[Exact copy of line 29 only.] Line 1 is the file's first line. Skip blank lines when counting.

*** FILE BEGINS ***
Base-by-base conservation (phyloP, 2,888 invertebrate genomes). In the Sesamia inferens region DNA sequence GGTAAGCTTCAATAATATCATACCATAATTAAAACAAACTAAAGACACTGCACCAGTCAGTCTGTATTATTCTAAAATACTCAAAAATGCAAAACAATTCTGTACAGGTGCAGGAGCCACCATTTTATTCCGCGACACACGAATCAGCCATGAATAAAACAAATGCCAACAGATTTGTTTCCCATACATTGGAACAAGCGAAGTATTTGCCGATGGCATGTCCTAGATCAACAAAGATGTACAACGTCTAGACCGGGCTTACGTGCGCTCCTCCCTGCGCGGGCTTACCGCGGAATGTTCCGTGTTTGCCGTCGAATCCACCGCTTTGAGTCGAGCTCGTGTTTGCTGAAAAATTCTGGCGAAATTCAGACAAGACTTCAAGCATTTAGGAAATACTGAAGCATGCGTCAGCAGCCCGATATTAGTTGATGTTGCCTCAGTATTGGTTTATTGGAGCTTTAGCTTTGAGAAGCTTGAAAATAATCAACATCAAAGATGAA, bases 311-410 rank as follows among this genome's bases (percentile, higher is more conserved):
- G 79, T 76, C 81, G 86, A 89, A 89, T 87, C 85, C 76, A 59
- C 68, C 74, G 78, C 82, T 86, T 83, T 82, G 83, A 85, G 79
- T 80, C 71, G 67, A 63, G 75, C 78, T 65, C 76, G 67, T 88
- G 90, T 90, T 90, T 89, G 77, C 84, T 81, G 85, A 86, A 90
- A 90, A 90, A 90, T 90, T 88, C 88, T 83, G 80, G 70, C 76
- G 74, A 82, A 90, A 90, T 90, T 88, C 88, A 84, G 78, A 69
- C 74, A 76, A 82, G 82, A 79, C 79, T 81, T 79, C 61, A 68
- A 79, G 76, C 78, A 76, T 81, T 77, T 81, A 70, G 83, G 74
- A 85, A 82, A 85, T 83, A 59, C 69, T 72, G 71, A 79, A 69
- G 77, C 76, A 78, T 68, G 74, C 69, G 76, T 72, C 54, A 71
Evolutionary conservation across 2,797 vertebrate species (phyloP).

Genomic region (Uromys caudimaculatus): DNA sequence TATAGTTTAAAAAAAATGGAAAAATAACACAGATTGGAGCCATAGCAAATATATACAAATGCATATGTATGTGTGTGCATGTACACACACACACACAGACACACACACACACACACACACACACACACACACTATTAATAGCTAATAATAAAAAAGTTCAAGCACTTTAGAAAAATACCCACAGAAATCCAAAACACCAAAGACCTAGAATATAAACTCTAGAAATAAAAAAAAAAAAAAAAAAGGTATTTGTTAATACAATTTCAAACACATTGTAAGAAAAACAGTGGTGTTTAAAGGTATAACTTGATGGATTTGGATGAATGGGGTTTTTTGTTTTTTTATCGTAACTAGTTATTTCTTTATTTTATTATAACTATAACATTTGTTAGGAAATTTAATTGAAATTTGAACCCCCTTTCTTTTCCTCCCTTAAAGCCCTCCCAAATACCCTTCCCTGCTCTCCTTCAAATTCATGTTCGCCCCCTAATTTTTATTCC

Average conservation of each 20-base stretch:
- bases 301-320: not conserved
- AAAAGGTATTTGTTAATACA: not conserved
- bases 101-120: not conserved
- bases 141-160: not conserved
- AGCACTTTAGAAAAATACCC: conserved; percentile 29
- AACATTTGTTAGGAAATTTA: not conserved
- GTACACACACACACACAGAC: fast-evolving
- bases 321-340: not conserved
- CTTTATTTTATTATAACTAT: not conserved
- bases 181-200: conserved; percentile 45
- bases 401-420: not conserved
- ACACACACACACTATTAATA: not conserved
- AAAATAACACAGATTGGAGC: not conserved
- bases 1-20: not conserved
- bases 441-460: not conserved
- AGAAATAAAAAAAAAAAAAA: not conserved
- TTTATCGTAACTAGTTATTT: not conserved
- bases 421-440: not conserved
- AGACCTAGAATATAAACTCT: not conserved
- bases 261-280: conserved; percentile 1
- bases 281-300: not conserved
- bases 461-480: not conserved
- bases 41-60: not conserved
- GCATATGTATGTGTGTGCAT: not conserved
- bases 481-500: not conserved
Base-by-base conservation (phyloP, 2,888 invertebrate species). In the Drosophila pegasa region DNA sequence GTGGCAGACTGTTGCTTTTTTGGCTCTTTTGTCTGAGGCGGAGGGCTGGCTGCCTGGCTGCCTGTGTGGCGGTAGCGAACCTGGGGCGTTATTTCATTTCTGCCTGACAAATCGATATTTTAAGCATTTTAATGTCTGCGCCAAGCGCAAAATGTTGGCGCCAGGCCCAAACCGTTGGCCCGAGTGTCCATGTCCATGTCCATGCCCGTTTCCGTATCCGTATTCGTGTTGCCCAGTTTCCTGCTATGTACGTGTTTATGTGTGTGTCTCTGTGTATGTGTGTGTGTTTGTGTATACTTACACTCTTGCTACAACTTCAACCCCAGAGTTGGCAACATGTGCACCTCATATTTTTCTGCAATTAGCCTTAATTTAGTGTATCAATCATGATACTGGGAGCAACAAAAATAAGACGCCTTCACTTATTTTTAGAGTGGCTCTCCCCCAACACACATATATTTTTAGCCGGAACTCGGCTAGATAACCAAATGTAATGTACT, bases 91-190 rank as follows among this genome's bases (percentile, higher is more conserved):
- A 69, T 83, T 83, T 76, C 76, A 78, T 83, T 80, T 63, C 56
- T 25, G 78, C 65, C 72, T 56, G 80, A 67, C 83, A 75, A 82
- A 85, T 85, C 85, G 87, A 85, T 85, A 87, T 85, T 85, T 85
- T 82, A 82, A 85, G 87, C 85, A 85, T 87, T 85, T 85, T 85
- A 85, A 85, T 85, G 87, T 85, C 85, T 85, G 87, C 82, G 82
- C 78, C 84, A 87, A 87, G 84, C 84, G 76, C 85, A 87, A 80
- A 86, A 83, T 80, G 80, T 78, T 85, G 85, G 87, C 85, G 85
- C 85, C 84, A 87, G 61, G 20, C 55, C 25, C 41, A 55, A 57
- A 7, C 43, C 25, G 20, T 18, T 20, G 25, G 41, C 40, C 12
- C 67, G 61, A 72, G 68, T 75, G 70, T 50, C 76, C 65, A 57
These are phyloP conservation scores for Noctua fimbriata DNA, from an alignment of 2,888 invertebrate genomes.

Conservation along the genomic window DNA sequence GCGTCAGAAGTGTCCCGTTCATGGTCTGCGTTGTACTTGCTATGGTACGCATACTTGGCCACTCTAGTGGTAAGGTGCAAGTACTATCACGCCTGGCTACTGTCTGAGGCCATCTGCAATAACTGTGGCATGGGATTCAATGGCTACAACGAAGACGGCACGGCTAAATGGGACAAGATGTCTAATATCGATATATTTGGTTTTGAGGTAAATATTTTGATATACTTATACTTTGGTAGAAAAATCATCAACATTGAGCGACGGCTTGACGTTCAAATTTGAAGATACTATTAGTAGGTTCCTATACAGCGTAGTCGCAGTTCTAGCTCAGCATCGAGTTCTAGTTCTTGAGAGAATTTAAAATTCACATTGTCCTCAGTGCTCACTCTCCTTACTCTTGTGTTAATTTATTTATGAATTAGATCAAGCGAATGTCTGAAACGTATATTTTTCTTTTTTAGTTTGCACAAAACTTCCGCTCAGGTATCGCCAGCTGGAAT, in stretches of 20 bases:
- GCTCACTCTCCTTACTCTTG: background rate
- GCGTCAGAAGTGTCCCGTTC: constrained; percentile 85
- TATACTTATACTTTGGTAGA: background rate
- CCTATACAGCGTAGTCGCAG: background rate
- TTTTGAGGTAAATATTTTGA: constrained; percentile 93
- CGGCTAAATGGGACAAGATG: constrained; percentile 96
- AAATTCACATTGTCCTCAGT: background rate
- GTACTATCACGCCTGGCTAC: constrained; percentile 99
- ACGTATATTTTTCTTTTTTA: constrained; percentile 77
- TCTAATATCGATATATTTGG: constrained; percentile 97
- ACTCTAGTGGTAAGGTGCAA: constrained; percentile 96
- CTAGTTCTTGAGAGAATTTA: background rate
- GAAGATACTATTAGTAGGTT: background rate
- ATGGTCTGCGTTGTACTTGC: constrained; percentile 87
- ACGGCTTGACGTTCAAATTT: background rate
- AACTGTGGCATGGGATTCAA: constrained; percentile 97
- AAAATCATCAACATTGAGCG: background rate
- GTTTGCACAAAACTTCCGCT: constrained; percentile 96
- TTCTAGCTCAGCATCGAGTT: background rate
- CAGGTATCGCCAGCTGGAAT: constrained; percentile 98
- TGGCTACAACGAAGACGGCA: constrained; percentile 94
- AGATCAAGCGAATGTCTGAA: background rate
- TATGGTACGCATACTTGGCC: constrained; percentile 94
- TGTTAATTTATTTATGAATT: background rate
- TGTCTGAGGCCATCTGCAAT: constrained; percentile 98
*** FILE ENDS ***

- bases 441-460: not conserved